Could a $70 million investment help Microsoft loosen Google’s grip on Android?

The Wall Street Journal today reported that Microsoft is looking at investing USD$70 million in rogue Android start-up Cyanogen. Cyanogen is the developer of CyanogenMod, an alternate version of the Android operating system designed to be truly open source.

The Wall Street Journal today reported that Microsoft is looking at investing USD$70 million in rogue Android start-up Cyanogen. Cyanogen is the developer of CyanogenMod, an alternate version of the Android operating system designed to be truly open source.

“We’re attempting to take Android away from Google,” said Cyanogen's CEO Kirt McMaster in an interview last week. “We’re making a version of Android that is more open so we can integrate with more partners."

While Android is technically already an open-source operating system, hardware manufacturers have to follow strict restrictions (such as presenting Google as the default search engine) to get access Play Store and Google's other popular apps such as YouTube and Maps on their devices. Companies that don't follow these regulations are shut out from Android's most popular app environment.

As such, CyanogenMod still relies on Google for access to services like the Play Store, Gmail and Maps, but McMaster believes this will change and says that operating system will have its own app store within 18 months.

"Today, Cyanogen has some dependence on Google. Tomorrow, it will not," said McMaster. "We will not be based on some derivative of Google in three to five years. There will be services that are doing the same old bullshit with Android, and then there will be something different. " 

While Cyanogen is seen as a start-up, it claims its operating system is used by over 50 million people. The company has 80 staff working for it, and says that over 9,000 volunteers have contributed to the project. CyanogenMod is already pre-installed on devices such as the OnePlus One and on handsets built by Indian manufacturer Micromax.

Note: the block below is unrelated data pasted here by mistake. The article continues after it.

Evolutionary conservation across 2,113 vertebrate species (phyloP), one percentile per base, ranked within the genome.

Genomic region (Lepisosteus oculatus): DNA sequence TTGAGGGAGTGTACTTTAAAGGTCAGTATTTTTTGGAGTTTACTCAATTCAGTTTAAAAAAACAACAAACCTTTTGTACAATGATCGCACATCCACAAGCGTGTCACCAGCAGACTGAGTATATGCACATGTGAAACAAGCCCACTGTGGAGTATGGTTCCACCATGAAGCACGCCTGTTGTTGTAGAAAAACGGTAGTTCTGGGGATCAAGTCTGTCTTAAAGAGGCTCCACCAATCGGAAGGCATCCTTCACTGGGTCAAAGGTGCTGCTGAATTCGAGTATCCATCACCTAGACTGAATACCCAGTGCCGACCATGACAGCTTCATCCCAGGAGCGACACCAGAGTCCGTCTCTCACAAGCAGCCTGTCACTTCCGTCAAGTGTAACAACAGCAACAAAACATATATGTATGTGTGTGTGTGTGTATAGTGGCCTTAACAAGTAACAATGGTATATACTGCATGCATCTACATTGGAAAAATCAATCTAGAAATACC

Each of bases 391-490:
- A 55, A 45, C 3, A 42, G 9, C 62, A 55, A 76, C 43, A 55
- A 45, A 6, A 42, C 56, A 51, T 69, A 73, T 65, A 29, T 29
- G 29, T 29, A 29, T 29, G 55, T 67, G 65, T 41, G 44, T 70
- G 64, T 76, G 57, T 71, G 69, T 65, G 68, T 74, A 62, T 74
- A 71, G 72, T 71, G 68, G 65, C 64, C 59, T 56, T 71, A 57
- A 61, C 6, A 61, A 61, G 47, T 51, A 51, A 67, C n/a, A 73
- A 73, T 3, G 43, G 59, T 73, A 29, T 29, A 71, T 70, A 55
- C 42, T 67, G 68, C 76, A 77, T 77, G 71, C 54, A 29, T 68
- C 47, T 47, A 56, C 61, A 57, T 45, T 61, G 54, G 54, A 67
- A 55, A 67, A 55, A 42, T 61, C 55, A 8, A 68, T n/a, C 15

Cyanogen  isn't the only company who has attempted to decouple Google and Android. Amazon also makes use of a custom version of Android on its line of Kindle devices, all missing Google's apps and services. The online retailer instead preloads devices with an Amazon App Store, which as of June 2014 had 240,000 apps. Of course, Amazon's business model is best served by restricting device owners to purchasing video, music and books through its own stores. 

Nokia attempted a similar project with a low-end range of Android handsets before its mobile division was purchased by Microsoft. The operating system, dubbed Nokia X, used a mix of Nokia's and Microsoft's services including Skype, OneDrive and HERE Maps. Initially, Google Play was not included with the operating system, but was reinstated in an update late last year. 

Cyanogen is thinking big, and funding from Microsoft could just be what the start-up needs to makes these dreams of a proper open source Android a reality. A truly open and active version of Android would give hardware manufacturers the option to preload whatever software they wanted to without being bound to Google's ecosystem or could force Google to loosen up its own restrictions. This would allow Microsoft to better promote its own, as it did in the Nokia X project.

If Microsoft is indeed investing in Cyanogen, the Redmond company could very well be gearing up to fight Google on its own turf.

Source: The Wall Street Journal, Android Authority

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